5 Common Ballet Ailments And How To Manage Them

by | Apr 27, 2015 | LIFESTYLE, Mind | Body | Health

It may look beautiful, but ballet technique definitely has the potential to produce aches and pains, or at least aggravate existing ones. Whichever area of your body is giving you trouble, consider five common sources of pain and how you can manage their negative effects.

*This overview is not intended to diagnose or treat any existing medical condition. Consult your doctor.

1. Sciatica

1sciatica

If you feel acute (or dull) pain traveling through your hamstrings and lower back, you may be experiencing compression of the sciatic nerve. This can be exacerbated by arabesques and grand battements. Also, tension in the hips and piriformis can develop from the constant act of turnout. Alternative therapies such as chiropractic care, Swedish massage, and mild yoga may encourage better mobility and offer some relief.

2. Shin splints

2shinsplints

Have you ever had trouble walking the day after class? With every step you take, you feel a sharp stab in the front part of your lower legs. Shin splints are an inflammation of the tibia, and may be soothed with a combination of RICE (Rest, Ice, Compression, Elevation). When performing jumps and leaps, such as sautés, be careful to roll through your arch, landing balls of the feet first. This will reduce added shock to the joints and protect the surrounding tendons.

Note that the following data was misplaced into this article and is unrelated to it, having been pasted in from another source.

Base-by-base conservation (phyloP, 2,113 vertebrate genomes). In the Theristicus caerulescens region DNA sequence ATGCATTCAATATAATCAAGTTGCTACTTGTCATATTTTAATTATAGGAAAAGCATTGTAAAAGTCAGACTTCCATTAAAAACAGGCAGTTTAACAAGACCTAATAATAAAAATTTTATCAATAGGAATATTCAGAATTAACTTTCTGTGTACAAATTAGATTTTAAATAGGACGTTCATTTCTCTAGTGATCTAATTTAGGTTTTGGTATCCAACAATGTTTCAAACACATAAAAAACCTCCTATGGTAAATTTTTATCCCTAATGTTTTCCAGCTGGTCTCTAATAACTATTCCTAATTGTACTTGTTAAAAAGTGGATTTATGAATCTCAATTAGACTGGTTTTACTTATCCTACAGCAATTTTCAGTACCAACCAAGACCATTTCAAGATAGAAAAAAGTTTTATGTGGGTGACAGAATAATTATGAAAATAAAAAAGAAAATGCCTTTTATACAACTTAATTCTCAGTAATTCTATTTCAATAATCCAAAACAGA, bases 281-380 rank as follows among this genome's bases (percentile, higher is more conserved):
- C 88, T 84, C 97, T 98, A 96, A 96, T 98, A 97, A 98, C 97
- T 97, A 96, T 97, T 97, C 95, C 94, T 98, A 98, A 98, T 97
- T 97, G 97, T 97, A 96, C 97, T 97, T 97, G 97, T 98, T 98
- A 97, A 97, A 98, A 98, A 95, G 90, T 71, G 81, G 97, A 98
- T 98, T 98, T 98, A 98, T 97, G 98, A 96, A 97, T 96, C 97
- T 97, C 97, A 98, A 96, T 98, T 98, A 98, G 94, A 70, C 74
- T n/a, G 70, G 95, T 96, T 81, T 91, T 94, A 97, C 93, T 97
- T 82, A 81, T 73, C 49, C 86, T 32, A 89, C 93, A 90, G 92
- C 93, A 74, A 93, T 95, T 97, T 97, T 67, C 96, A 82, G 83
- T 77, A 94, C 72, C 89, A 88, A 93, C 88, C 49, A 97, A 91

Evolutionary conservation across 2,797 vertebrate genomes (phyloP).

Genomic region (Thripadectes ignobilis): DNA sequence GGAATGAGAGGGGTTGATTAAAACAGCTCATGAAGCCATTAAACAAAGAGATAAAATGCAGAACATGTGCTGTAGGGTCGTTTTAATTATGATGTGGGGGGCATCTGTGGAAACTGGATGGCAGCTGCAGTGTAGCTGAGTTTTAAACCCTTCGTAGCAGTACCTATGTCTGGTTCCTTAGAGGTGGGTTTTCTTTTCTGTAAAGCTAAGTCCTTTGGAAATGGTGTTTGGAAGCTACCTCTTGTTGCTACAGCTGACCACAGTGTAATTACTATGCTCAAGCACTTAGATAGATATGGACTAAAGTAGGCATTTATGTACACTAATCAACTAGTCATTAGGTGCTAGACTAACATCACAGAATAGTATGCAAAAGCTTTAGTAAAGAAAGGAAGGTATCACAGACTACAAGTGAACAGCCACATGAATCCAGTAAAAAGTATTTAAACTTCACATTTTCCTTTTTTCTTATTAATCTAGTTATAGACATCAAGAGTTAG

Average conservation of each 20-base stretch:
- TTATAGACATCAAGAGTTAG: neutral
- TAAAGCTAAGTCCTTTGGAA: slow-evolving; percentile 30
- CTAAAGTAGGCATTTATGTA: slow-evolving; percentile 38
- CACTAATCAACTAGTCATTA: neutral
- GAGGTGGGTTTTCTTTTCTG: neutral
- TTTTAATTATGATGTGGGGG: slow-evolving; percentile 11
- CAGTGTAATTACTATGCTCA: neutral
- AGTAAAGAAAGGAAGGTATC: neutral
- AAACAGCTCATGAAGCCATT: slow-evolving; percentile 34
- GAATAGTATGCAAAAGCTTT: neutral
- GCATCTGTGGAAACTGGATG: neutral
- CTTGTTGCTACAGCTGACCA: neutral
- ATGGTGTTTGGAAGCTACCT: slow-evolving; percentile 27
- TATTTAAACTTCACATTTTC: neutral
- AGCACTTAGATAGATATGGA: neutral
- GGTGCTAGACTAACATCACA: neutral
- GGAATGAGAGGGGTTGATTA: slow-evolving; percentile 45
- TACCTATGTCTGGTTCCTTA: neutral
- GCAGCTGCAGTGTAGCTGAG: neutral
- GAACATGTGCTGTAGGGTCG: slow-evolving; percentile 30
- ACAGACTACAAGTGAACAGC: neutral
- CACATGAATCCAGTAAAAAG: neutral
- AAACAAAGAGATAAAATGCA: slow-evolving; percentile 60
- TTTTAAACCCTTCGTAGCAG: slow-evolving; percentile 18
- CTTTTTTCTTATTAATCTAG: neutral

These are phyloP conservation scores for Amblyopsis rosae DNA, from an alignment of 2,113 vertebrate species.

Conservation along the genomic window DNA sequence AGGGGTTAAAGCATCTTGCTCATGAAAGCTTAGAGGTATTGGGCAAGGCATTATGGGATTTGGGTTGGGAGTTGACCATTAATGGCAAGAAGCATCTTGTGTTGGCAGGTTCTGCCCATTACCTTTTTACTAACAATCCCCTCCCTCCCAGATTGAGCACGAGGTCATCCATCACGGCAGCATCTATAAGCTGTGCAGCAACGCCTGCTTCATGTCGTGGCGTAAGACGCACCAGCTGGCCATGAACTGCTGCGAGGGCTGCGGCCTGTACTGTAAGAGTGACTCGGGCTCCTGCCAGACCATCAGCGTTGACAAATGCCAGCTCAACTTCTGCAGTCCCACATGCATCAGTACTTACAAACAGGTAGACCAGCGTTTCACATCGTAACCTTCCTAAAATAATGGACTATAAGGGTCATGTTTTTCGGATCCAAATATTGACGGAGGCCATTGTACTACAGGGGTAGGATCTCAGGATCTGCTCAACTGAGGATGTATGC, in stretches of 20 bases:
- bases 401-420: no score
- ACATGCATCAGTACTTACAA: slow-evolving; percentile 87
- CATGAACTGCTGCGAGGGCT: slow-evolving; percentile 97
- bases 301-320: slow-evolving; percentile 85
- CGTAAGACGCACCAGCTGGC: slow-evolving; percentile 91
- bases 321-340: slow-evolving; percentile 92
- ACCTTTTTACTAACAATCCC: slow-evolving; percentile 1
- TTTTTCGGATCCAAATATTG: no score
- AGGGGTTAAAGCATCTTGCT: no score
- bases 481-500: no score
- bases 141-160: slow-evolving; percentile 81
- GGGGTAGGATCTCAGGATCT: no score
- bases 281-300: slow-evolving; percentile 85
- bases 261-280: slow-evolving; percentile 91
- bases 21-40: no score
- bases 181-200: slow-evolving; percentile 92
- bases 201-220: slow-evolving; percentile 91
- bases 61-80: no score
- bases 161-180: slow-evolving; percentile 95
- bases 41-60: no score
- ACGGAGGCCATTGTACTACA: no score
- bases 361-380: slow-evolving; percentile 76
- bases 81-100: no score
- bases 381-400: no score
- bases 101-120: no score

3. Plantar Fasciitis

3plantarfasciitis

Ballet requires you to be on your feet for prolonged periods of time, and this can cause problems for the arch and heels. Sometimes, a genetic predisposition, or flat feet are the culprit. Excessive pressure and poor technique, however, can cause severe structural damage. For instance, when standing in first or fifth position, be aware that you are not rolling your arches inward, which can create undue strain and throw your alignment out of whack. Regular, mild stretching of the achilles tendon and calf muscles will help prevent this issue.

4. Bursitis

female dancer body parts in studio

When the cushioning between the joints becomes inflamed, you could be suffering from bursitis. Perhaps you have knee pain, or it hurts to keep your arm outstretched in à la seconde. If you struggle to hold your shoulder up, ask your teacher if you can leave your hand on your hip throughout the combination. This allows the joint to rest without any major sacrifice to your technique. If you have bursitis in your knees, do not attempt grand plié, or jumps that will compromise your knee.

5. Blisters

5blisters

Almost every dancer has had a blister at some point. They may not be life-threatening, but they still hurt and can become infected if not properly treated. For good measure, make sure your shoes are properly fitted and use bandaids if needed. If your shoes are too tight, it can cause unnecessary abrasion of the skin and lead to blisters. Otherwise, keep the blister, cool, clean, and let it breathe until it heals.

These are some general guidelines to support a healthy and happy dancer. Always consult your physician.

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